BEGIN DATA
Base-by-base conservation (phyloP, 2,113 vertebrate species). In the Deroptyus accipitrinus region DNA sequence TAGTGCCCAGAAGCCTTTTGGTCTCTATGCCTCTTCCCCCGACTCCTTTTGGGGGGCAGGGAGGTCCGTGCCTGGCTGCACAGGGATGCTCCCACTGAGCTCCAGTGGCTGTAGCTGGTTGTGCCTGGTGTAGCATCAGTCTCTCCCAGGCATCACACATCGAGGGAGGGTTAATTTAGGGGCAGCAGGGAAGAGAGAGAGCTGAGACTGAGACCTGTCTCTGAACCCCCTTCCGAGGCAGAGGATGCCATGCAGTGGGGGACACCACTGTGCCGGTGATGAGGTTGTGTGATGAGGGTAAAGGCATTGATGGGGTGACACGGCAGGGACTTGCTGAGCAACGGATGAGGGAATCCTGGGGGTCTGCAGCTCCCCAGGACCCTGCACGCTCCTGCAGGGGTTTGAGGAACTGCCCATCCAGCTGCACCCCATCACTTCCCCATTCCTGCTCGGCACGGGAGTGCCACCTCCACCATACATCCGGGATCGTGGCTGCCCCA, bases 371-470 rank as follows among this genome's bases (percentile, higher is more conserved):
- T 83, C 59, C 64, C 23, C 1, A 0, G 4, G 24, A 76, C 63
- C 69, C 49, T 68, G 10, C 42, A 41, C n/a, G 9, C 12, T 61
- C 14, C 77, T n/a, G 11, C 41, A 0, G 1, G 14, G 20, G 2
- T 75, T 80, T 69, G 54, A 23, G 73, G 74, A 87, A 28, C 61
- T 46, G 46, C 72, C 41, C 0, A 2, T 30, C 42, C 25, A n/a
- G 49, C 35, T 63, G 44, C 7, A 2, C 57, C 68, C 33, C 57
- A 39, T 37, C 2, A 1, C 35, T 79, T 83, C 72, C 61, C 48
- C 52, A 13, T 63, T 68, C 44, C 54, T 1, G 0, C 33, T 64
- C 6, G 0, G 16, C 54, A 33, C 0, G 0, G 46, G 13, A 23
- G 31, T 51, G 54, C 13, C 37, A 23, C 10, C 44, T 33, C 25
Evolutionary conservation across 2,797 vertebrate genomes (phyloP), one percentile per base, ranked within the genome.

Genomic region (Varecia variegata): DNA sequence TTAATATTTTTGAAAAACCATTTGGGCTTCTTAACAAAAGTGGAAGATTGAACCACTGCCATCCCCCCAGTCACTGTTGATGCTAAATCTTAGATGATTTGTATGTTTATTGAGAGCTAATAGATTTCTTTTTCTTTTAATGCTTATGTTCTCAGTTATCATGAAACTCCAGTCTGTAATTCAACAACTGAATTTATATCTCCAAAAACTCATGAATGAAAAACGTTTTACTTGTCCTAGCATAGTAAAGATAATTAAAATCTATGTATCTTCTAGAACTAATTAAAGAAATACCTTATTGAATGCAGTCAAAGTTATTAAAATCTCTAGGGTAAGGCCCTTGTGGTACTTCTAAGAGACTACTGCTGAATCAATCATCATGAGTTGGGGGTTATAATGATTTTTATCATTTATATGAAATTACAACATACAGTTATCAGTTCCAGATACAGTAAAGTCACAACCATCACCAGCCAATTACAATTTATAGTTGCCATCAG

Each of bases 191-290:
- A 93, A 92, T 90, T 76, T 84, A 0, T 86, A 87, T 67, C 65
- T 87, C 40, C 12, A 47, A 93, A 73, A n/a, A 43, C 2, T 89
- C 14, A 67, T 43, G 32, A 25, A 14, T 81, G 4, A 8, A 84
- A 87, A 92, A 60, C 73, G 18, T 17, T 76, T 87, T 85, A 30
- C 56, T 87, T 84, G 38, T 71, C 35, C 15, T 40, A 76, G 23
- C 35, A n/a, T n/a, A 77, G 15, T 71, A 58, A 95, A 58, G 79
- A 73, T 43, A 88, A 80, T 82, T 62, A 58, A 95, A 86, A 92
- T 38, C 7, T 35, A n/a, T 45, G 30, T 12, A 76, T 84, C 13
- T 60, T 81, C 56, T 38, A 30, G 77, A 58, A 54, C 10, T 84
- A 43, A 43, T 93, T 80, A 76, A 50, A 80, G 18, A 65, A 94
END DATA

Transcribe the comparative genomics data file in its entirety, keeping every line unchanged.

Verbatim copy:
Base-by-base conservation (phyloP, 2,113 vertebrate species). In the Deroptyus accipitrinus region DNA sequence TAGTGCCCAGAAGCCTTTTGGTCTCTATGCCTCTTCCCCCGACTCCTTTTGGGGGGCAGGGAGGTCCGTGCCTGGCTGCACAGGGATGCTCCCACTGAGCTCCAGTGGCTGTAGCTGGTTGTGCCTGGTGTAGCATCAGTCTCTCCCAGGCATCACACATCGAGGGAGGGTTAATTTAGGGGCAGCAGGGAAGAGAGAGAGCTGAGACTGAGACCTGTCTCTGAACCCCCTTCCGAGGCAGAGGATGCCATGCAGTGGGGGACACCACTGTGCCGGTGATGAGGTTGTGTGATGAGGGTAAAGGCATTGATGGGGTGACACGGCAGGGACTTGCTGAGCAACGGATGAGGGAATCCTGGGGGTCTGCAGCTCCCCAGGACCCTGCACGCTCCTGCAGGGGTTTGAGGAACTGCCCATCCAGCTGCACCCCATCACTTCCCCATTCCTGCTCGGCACGGGAGTGCCACCTCCACCATACATCCGGGATCGTGGCTGCCCCA, bases 371-470 rank as follows among this genome's bases (percentile, higher is more conserved):
- T 83, C 59, C 64, C 23, C 1, A 0, G 4, G 24, A 76, C 63
- C 69, C 49, T 68, G 10, C 42, A 41, C n/a, G 9, C 12, T 61
- C 14, C 77, T n/a, G 11, C 41, A 0, G 1, G 14, G 20, G 2
- T 75, T 80, T 69, G 54, A 23, G 73, G 74, A 87, A 28, C 61
- T 46, G 46, C 72, C 41, C 0, A 2, T 30, C 42, C 25, A n/a
- G 49, C 35, T 63, G 44, C 7, A 2, C 57, C 68, C 33, C 57
- A 39, T 37, C 2, A 1, C 35, T 79, T 83, C 72, C 61, C 48
- C 52, A 13, T 63, T 68, C 44, C 54, T 1, G 0, C 33, T 64
- C 6, G 0, G 16, C 54, A 33, C 0, G 0, G 46, G 13, A 23
- G 31, T 51, G 54, C 13, C 37, A 23, C 10, C 44, T 33, C 25
Evolutionary conservation across 2,797 vertebrate genomes (phyloP), one percentile per base, ranked within the genome.

Genomic region (Varecia variegata): DNA sequence TTAATATTTTTGAAAAACCATTTGGGCTTCTTAACAAAAGTGGAAGATTGAACCACTGCCATCCCCCCAGTCACTGTTGATGCTAAATCTTAGATGATTTGTATGTTTATTGAGAGCTAATAGATTTCTTTTTCTTTTAATGCTTATGTTCTCAGTTATCATGAAACTCCAGTCTGTAATTCAACAACTGAATTTATATCTCCAAAAACTCATGAATGAAAAACGTTTTACTTGTCCTAGCATAGTAAAGATAATTAAAATCTATGTATCTTCTAGAACTAATTAAAGAAATACCTTATTGAATGCAGTCAAAGTTATTAAAATCTCTAGGGTAAGGCCCTTGTGGTACTTCTAAGAGACTACTGCTGAATCAATCATCATGAGTTGGGGGTTATAATGATTTTTATCATTTATATGAAATTACAACATACAGTTATCAGTTCCAGATACAGTAAAGTCACAACCATCACCAGCCAATTACAATTTATAGTTGCCATCAG

Each of bases 191-290:
- A 93, A 92, T 90, T 76, T 84, A 0, T 86, A 87, T 67, C 65
- T 87, C 40, C 12, A 47, A 93, A 73, A n/a, A 43, C 2, T 89
- C 14, A 67, T 43, G 32, A 25, A 14, T 81, G 4, A 8, A 84
- A 87, A 92, A 60, C 73, G 18, T 17, T 76, T 87, T 85, A 30
- C 56, T 87, T 84, G 38, T 71, C 35, C 15, T 40, A 76, G 23
- C 35, A n/a, T n/a, A 77, G 15, T 71, A 58, A 95, A 58, G 79
- A 73, T 43, A 88, A 80, T 82, T 62, A 58, A 95, A 86, A 92
- T 38, C 7, T 35, A n/a, T 45, G 30, T 12, A 76, T 84, C 13
- T 60, T 81, C 56, T 38, A 30, G 77, A 58, A 54, C 10, T 84
- A 43, A 43, T 93, T 80, A 76, A 50, A 80, G 18, A 65, A 94